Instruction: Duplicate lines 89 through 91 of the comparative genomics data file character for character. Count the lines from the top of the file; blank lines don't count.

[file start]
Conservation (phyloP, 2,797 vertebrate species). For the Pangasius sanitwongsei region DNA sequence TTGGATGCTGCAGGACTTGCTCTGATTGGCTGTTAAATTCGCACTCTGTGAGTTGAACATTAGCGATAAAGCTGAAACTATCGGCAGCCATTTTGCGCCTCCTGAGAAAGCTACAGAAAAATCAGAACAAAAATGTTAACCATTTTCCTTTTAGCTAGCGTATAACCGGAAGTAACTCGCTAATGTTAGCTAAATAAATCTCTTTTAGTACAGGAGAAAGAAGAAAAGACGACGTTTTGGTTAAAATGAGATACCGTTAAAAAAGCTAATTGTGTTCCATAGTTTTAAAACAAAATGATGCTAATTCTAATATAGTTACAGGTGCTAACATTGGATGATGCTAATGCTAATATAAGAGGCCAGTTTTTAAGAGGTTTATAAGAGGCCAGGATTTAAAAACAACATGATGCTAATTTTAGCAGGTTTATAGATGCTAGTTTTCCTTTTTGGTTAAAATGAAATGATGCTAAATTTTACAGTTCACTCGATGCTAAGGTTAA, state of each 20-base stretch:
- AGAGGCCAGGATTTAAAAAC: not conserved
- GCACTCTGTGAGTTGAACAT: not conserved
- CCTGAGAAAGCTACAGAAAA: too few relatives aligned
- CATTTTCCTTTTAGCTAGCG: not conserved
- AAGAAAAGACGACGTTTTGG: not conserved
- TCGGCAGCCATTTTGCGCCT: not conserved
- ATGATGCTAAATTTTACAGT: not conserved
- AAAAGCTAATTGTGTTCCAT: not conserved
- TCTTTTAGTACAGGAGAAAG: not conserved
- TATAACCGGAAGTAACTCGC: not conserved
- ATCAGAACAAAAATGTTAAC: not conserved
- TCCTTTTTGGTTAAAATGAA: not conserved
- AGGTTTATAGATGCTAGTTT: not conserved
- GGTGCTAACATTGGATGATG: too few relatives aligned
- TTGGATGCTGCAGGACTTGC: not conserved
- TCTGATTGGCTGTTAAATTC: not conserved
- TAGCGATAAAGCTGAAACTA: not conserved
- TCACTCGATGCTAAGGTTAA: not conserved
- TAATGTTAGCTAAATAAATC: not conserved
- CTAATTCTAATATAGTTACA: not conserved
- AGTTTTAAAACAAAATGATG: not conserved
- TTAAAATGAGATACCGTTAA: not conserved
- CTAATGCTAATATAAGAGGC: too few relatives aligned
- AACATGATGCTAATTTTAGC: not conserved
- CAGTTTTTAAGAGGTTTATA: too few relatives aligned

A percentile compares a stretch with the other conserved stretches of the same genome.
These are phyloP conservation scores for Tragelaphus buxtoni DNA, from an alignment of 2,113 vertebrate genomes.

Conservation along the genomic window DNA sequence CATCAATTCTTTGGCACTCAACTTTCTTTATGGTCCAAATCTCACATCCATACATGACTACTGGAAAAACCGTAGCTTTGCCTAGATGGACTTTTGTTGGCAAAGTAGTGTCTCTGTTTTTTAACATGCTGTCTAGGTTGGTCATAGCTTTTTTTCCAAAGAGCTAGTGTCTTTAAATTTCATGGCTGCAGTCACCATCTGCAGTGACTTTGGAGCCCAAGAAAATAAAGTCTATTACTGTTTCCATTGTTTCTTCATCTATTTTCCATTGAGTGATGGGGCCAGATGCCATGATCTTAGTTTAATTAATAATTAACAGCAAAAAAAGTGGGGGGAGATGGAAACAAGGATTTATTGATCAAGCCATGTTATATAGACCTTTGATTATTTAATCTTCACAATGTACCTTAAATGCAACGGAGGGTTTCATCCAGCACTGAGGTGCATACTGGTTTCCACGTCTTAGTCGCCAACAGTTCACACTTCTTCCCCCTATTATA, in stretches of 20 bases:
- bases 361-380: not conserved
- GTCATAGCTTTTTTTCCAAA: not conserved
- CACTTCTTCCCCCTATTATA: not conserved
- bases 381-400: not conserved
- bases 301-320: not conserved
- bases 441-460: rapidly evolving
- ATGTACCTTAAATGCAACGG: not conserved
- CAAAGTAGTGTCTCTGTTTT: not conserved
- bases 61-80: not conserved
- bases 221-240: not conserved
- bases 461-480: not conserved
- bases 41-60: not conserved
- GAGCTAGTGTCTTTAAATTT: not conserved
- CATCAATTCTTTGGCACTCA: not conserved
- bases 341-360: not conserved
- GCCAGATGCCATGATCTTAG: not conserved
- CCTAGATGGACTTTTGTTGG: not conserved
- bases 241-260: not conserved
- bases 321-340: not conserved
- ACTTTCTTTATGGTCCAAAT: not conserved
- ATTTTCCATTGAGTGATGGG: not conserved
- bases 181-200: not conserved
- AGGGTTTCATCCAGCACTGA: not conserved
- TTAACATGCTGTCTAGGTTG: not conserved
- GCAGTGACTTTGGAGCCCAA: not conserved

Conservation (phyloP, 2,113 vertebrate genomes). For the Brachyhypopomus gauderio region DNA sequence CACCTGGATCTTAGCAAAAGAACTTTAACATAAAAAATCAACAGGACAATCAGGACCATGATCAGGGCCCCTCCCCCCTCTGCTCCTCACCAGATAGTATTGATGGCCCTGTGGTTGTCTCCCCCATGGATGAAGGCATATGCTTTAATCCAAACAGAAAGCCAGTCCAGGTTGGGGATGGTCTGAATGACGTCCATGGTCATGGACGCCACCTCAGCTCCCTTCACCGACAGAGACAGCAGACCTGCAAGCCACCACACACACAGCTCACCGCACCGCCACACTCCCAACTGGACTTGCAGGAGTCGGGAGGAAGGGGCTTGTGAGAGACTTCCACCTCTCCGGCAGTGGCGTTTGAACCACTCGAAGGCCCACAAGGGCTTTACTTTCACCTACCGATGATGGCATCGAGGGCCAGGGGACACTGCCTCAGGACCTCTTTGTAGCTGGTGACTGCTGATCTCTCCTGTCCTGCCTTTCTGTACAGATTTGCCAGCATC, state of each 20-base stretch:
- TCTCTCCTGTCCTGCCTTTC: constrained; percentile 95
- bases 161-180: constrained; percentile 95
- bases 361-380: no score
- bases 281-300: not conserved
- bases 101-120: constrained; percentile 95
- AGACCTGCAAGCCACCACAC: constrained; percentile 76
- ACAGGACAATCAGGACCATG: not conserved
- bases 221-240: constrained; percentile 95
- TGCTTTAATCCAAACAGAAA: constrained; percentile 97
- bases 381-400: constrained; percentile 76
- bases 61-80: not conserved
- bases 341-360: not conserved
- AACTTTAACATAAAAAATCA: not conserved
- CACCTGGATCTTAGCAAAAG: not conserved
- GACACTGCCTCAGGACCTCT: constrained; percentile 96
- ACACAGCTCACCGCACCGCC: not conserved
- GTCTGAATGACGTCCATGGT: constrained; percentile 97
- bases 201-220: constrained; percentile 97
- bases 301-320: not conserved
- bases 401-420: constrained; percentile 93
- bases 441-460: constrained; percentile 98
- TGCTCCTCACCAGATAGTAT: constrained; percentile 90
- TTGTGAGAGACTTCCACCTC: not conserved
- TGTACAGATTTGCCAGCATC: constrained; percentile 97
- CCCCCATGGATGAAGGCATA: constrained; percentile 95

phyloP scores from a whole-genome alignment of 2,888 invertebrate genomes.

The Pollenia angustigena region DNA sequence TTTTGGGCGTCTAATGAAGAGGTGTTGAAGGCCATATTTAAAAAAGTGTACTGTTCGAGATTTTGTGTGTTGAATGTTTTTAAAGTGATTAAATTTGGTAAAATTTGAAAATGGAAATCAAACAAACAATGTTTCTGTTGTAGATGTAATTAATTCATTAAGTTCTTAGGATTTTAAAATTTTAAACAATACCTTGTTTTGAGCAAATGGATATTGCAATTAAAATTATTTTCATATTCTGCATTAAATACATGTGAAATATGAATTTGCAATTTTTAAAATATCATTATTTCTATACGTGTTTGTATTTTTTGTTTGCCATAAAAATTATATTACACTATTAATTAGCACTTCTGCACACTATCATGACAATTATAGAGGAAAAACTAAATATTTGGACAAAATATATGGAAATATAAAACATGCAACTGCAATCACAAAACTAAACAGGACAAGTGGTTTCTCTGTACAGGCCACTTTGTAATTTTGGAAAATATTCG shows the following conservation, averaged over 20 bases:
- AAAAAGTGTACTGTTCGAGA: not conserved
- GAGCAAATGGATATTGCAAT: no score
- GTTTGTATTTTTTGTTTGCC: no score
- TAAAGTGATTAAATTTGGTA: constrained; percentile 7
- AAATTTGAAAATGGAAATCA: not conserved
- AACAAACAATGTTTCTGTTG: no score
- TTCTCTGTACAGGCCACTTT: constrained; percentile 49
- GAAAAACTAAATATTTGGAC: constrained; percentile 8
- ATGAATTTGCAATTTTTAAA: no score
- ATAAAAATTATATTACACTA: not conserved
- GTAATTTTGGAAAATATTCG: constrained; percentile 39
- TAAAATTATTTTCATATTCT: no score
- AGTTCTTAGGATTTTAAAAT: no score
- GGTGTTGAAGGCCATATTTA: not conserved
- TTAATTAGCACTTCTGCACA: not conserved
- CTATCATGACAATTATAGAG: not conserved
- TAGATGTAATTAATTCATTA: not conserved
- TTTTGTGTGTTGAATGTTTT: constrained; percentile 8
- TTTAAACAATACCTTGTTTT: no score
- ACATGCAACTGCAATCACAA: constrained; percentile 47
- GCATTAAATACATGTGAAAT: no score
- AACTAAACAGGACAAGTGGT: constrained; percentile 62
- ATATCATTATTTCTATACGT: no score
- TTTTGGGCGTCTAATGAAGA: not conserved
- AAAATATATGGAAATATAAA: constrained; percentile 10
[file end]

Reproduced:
- TTCTCTGTACAGGCCACTTT: constrained; percentile 49
- GAAAAACTAAATATTTGGAC: constrained; percentile 8
- ATGAATTTGCAATTTTTAAA: no score